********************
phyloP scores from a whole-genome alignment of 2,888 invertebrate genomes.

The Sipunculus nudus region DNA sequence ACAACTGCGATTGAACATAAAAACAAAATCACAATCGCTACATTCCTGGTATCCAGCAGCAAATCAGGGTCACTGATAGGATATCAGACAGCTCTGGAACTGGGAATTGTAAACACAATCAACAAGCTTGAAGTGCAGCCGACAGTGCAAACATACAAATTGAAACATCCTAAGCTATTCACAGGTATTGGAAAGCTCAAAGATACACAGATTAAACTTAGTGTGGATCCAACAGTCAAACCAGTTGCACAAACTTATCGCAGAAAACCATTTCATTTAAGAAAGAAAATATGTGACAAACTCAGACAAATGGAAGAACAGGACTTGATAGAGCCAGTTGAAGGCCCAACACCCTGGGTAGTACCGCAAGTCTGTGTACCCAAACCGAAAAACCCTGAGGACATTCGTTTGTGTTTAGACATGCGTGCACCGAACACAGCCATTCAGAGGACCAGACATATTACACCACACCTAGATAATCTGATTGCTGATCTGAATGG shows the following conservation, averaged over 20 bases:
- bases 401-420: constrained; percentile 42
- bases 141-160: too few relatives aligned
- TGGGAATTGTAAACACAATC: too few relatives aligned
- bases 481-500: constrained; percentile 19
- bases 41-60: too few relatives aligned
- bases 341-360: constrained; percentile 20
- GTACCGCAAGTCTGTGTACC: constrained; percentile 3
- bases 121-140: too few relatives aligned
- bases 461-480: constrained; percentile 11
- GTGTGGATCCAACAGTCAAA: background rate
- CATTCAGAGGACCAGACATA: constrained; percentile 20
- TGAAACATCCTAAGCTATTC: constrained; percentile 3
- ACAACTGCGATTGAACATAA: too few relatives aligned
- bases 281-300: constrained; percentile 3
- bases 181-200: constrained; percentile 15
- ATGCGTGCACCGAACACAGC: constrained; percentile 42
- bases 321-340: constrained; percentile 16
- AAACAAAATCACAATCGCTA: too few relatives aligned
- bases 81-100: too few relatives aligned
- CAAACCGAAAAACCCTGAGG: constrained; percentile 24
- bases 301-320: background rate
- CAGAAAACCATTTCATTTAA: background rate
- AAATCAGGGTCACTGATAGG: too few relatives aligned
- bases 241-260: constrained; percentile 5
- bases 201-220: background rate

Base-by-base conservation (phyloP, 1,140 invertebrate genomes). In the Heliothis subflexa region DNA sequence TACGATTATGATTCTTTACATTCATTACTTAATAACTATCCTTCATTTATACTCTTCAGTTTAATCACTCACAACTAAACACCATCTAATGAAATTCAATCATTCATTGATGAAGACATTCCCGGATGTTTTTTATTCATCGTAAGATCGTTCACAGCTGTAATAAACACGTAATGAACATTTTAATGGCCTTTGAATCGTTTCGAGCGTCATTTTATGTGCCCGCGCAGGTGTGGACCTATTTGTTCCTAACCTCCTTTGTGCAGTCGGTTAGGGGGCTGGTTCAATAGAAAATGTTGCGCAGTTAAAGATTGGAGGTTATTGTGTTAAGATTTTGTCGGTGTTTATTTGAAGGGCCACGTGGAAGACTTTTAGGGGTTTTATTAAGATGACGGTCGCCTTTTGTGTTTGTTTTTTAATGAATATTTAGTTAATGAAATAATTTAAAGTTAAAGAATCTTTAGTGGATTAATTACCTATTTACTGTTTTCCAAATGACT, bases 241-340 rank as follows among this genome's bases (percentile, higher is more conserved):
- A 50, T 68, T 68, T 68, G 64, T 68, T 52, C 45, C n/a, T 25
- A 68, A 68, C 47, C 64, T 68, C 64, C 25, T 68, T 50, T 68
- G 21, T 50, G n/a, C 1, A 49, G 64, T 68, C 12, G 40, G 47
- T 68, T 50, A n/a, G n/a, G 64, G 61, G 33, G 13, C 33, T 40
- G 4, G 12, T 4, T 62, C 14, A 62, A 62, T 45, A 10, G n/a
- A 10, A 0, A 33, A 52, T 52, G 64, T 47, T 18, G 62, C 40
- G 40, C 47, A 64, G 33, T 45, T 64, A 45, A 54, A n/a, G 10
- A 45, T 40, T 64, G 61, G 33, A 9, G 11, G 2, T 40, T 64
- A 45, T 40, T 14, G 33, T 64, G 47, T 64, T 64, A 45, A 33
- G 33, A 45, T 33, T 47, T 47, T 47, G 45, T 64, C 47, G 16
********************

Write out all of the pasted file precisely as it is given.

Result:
phyloP scores from a whole-genome alignment of 2,888 invertebrate genomes.

The Sipunculus nudus region DNA sequence ACAACTGCGATTGAACATAAAAACAAAATCACAATCGCTACATTCCTGGTATCCAGCAGCAAATCAGGGTCACTGATAGGATATCAGACAGCTCTGGAACTGGGAATTGTAAACACAATCAACAAGCTTGAAGTGCAGCCGACAGTGCAAACATACAAATTGAAACATCCTAAGCTATTCACAGGTATTGGAAAGCTCAAAGATACACAGATTAAACTTAGTGTGGATCCAACAGTCAAACCAGTTGCACAAACTTATCGCAGAAAACCATTTCATTTAAGAAAGAAAATATGTGACAAACTCAGACAAATGGAAGAACAGGACTTGATAGAGCCAGTTGAAGGCCCAACACCCTGGGTAGTACCGCAAGTCTGTGTACCCAAACCGAAAAACCCTGAGGACATTCGTTTGTGTTTAGACATGCGTGCACCGAACACAGCCATTCAGAGGACCAGACATATTACACCACACCTAGATAATCTGATTGCTGATCTGAATGG shows the following conservation, averaged over 20 bases:
- bases 401-420: constrained; percentile 42
- bases 141-160: too few relatives aligned
- TGGGAATTGTAAACACAATC: too few relatives aligned
- bases 481-500: constrained; percentile 19
- bases 41-60: too few relatives aligned
- bases 341-360: constrained; percentile 20
- GTACCGCAAGTCTGTGTACC: constrained; percentile 3
- bases 121-140: too few relatives aligned
- bases 461-480: constrained; percentile 11
- GTGTGGATCCAACAGTCAAA: background rate
- CATTCAGAGGACCAGACATA: constrained; percentile 20
- TGAAACATCCTAAGCTATTC: constrained; percentile 3
- ACAACTGCGATTGAACATAA: too few relatives aligned
- bases 281-300: constrained; percentile 3
- bases 181-200: constrained; percentile 15
- ATGCGTGCACCGAACACAGC: constrained; percentile 42
- bases 321-340: constrained; percentile 16
- AAACAAAATCACAATCGCTA: too few relatives aligned
- bases 81-100: too few relatives aligned
- CAAACCGAAAAACCCTGAGG: constrained; percentile 24
- bases 301-320: background rate
- CAGAAAACCATTTCATTTAA: background rate
- AAATCAGGGTCACTGATAGG: too few relatives aligned
- bases 241-260: constrained; percentile 5
- bases 201-220: background rate

Base-by-base conservation (phyloP, 1,140 invertebrate genomes). In the Heliothis subflexa region DNA sequence TACGATTATGATTCTTTACATTCATTACTTAATAACTATCCTTCATTTATACTCTTCAGTTTAATCACTCACAACTAAACACCATCTAATGAAATTCAATCATTCATTGATGAAGACATTCCCGGATGTTTTTTATTCATCGTAAGATCGTTCACAGCTGTAATAAACACGTAATGAACATTTTAATGGCCTTTGAATCGTTTCGAGCGTCATTTTATGTGCCCGCGCAGGTGTGGACCTATTTGTTCCTAACCTCCTTTGTGCAGTCGGTTAGGGGGCTGGTTCAATAGAAAATGTTGCGCAGTTAAAGATTGGAGGTTATTGTGTTAAGATTTTGTCGGTGTTTATTTGAAGGGCCACGTGGAAGACTTTTAGGGGTTTTATTAAGATGACGGTCGCCTTTTGTGTTTGTTTTTTAATGAATATTTAGTTAATGAAATAATTTAAAGTTAAAGAATCTTTAGTGGATTAATTACCTATTTACTGTTTTCCAAATGACT, bases 241-340 rank as follows among this genome's bases (percentile, higher is more conserved):
- A 50, T 68, T 68, T 68, G 64, T 68, T 52, C 45, C n/a, T 25
- A 68, A 68, C 47, C 64, T 68, C 64, C 25, T 68, T 50, T 68
- G 21, T 50, G n/a, C 1, A 49, G 64, T 68, C 12, G 40, G 47
- T 68, T 50, A n/a, G n/a, G 64, G 61, G 33, G 13, C 33, T 40
- G 4, G 12, T 4, T 62, C 14, A 62, A 62, T 45, A 10, G n/a
- A 10, A 0, A 33, A 52, T 52, G 64, T 47, T 18, G 62, C 40
- G 40, C 47, A 64, G 33, T 45, T 64, A 45, A 54, A n/a, G 10
- A 45, T 40, T 64, G 61, G 33, A 9, G 11, G 2, T 40, T 64
- A 45, T 40, T 14, G 33, T 64, G 47, T 64, T 64, A 45, A 33
- G 33, A 45, T 33, T 47, T 47, T 47, G 45, T 64, C 47, G 16